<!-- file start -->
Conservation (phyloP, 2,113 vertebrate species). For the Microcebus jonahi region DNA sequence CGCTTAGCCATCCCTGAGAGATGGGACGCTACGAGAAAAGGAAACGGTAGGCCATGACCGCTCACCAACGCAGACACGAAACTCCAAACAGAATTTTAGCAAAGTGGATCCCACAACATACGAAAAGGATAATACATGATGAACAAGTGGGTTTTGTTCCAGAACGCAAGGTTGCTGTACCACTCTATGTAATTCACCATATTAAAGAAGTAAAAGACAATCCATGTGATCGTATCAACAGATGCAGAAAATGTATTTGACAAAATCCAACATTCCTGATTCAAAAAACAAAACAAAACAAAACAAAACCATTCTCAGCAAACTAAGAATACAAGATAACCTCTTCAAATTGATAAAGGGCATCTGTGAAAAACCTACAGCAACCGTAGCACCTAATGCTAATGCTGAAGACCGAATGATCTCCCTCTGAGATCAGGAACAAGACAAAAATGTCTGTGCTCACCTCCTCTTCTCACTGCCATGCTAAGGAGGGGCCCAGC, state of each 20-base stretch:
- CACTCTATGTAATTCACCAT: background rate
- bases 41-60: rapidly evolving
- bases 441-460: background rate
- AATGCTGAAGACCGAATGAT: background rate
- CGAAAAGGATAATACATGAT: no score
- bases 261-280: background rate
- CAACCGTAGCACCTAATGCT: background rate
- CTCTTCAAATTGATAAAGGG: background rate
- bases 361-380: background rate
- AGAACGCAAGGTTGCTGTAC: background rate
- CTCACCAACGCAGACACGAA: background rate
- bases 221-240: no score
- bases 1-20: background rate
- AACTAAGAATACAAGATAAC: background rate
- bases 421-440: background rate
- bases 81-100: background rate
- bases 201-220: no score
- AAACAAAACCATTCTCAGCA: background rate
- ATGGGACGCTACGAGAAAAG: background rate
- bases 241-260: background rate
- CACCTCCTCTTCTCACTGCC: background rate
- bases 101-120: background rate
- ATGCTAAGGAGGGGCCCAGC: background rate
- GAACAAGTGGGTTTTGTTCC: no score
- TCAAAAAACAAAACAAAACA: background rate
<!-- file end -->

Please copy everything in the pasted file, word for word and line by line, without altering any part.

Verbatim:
Conservation (phyloP, 2,113 vertebrate species). For the Microcebus jonahi region DNA sequence CGCTTAGCCATCCCTGAGAGATGGGACGCTACGAGAAAAGGAAACGGTAGGCCATGACCGCTCACCAACGCAGACACGAAACTCCAAACAGAATTTTAGCAAAGTGGATCCCACAACATACGAAAAGGATAATACATGATGAACAAGTGGGTTTTGTTCCAGAACGCAAGGTTGCTGTACCACTCTATGTAATTCACCATATTAAAGAAGTAAAAGACAATCCATGTGATCGTATCAACAGATGCAGAAAATGTATTTGACAAAATCCAACATTCCTGATTCAAAAAACAAAACAAAACAAAACAAAACCATTCTCAGCAAACTAAGAATACAAGATAACCTCTTCAAATTGATAAAGGGCATCTGTGAAAAACCTACAGCAACCGTAGCACCTAATGCTAATGCTGAAGACCGAATGATCTCCCTCTGAGATCAGGAACAAGACAAAAATGTCTGTGCTCACCTCCTCTTCTCACTGCCATGCTAAGGAGGGGCCCAGC, state of each 20-base stretch:
- CACTCTATGTAATTCACCAT: background rate
- bases 41-60: rapidly evolving
- bases 441-460: background rate
- AATGCTGAAGACCGAATGAT: background rate
- CGAAAAGGATAATACATGAT: no score
- bases 261-280: background rate
- CAACCGTAGCACCTAATGCT: background rate
- CTCTTCAAATTGATAAAGGG: background rate
- bases 361-380: background rate
- AGAACGCAAGGTTGCTGTAC: background rate
- CTCACCAACGCAGACACGAA: background rate
- bases 221-240: no score
- bases 1-20: background rate
- AACTAAGAATACAAGATAAC: background rate
- bases 421-440: background rate
- bases 81-100: background rate
- bases 201-220: no score
- AAACAAAACCATTCTCAGCA: background rate
- ATGGGACGCTACGAGAAAAG: background rate
- bases 241-260: background rate
- CACCTCCTCTTCTCACTGCC: background rate
- bases 101-120: background rate
- ATGCTAAGGAGGGGCCCAGC: background rate
- GAACAAGTGGGTTTTGTTCC: no score
- TCAAAAAACAAAACAAAACA: background rate